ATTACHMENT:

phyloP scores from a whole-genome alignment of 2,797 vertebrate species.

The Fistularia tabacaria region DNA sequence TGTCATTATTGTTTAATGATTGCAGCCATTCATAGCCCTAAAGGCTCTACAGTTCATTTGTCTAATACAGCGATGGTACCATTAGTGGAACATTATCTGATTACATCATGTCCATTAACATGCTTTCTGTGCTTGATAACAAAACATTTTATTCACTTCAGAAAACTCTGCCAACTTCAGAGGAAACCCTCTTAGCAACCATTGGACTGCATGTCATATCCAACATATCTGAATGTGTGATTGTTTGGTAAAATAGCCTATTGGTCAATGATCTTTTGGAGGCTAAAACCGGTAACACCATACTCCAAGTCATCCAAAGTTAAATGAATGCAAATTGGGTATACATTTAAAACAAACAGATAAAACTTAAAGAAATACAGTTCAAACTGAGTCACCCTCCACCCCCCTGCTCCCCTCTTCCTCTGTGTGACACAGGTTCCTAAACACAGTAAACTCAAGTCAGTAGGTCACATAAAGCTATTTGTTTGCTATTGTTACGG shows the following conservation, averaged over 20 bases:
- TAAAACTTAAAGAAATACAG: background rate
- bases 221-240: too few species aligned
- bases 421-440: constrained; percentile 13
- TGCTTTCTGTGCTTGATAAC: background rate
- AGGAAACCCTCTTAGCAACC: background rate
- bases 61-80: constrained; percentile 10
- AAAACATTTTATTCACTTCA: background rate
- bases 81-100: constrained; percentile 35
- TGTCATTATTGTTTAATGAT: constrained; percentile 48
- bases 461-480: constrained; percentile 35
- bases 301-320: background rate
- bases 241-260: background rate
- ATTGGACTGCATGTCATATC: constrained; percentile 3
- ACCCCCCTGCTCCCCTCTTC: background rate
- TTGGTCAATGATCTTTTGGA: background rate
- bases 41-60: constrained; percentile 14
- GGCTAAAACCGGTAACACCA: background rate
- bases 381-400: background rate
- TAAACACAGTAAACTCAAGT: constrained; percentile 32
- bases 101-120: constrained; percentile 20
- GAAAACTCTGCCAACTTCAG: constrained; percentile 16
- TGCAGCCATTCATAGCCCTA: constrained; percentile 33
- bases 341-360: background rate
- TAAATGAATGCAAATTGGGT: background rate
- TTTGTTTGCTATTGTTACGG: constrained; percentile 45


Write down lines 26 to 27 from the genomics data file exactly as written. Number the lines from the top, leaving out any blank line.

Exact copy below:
- TAAATGAATGCAAATTGGGT: background rate
- TTTGTTTGCTATTGTTACGG: constrained; percentile 45